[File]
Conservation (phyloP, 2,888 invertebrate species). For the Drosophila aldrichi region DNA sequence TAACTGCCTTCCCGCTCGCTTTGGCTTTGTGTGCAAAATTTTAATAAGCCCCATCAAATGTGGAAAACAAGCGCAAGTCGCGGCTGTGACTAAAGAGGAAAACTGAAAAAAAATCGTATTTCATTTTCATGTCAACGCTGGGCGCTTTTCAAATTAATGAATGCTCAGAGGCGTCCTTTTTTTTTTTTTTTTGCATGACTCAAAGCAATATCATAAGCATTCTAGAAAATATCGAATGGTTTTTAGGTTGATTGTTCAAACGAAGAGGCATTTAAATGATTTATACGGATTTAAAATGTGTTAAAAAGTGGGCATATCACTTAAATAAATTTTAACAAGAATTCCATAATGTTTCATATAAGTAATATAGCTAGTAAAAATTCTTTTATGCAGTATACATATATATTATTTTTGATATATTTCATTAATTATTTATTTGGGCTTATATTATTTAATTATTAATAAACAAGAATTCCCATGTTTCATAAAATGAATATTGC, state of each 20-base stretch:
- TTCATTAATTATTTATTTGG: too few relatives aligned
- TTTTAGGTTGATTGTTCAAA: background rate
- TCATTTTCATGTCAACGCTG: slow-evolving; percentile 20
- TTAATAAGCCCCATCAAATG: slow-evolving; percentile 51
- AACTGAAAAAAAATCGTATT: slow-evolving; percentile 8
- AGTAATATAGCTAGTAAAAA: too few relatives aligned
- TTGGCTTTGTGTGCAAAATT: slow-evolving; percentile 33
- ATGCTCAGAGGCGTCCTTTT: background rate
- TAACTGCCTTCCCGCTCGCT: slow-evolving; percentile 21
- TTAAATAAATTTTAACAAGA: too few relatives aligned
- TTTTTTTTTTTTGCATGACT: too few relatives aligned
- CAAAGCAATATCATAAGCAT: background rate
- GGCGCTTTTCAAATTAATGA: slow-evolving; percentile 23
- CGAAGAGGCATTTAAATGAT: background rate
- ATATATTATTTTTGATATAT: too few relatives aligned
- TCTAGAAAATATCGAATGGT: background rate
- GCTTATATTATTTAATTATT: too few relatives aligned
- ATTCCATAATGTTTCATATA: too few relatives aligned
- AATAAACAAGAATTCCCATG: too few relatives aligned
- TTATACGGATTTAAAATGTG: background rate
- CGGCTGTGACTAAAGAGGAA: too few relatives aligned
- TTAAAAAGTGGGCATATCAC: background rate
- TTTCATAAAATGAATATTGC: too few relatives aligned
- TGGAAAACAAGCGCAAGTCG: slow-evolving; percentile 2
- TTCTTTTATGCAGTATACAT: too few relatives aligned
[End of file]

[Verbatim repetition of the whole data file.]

Conservation (phyloP, 2,888 invertebrate species). For the Drosophila aldrichi region DNA sequence TAACTGCCTTCCCGCTCGCTTTGGCTTTGTGTGCAAAATTTTAATAAGCCCCATCAAATGTGGAAAACAAGCGCAAGTCGCGGCTGTGACTAAAGAGGAAAACTGAAAAAAAATCGTATTTCATTTTCATGTCAACGCTGGGCGCTTTTCAAATTAATGAATGCTCAGAGGCGTCCTTTTTTTTTTTTTTTTGCATGACTCAAAGCAATATCATAAGCATTCTAGAAAATATCGAATGGTTTTTAGGTTGATTGTTCAAACGAAGAGGCATTTAAATGATTTATACGGATTTAAAATGTGTTAAAAAGTGGGCATATCACTTAAATAAATTTTAACAAGAATTCCATAATGTTTCATATAAGTAATATAGCTAGTAAAAATTCTTTTATGCAGTATACATATATATTATTTTTGATATATTTCATTAATTATTTATTTGGGCTTATATTATTTAATTATTAATAAACAAGAATTCCCATGTTTCATAAAATGAATATTGC, state of each 20-base stretch:
- TTCATTAATTATTTATTTGG: too few relatives aligned
- TTTTAGGTTGATTGTTCAAA: background rate
- TCATTTTCATGTCAACGCTG: slow-evolving; percentile 20
- TTAATAAGCCCCATCAAATG: slow-evolving; percentile 51
- AACTGAAAAAAAATCGTATT: slow-evolving; percentile 8
- AGTAATATAGCTAGTAAAAA: too few relatives aligned
- TTGGCTTTGTGTGCAAAATT: slow-evolving; percentile 33
- ATGCTCAGAGGCGTCCTTTT: background rate
- TAACTGCCTTCCCGCTCGCT: slow-evolving; percentile 21
- TTAAATAAATTTTAACAAGA: too few relatives aligned
- TTTTTTTTTTTTGCATGACT: too few relatives aligned
- CAAAGCAATATCATAAGCAT: background rate
- GGCGCTTTTCAAATTAATGA: slow-evolving; percentile 23
- CGAAGAGGCATTTAAATGAT: background rate
- ATATATTATTTTTGATATAT: too few relatives aligned
- TCTAGAAAATATCGAATGGT: background rate
- GCTTATATTATTTAATTATT: too few relatives aligned
- ATTCCATAATGTTTCATATA: too few relatives aligned
- AATAAACAAGAATTCCCATG: too few relatives aligned
- TTATACGGATTTAAAATGTG: background rate
- CGGCTGTGACTAAAGAGGAA: too few relatives aligned
- TTAAAAAGTGGGCATATCAC: background rate
- TTTCATAAAATGAATATTGC: too few relatives aligned
- TGGAAAACAAGCGCAAGTCG: slow-evolving; percentile 2
- TTCTTTTATGCAGTATACAT: too few relatives aligned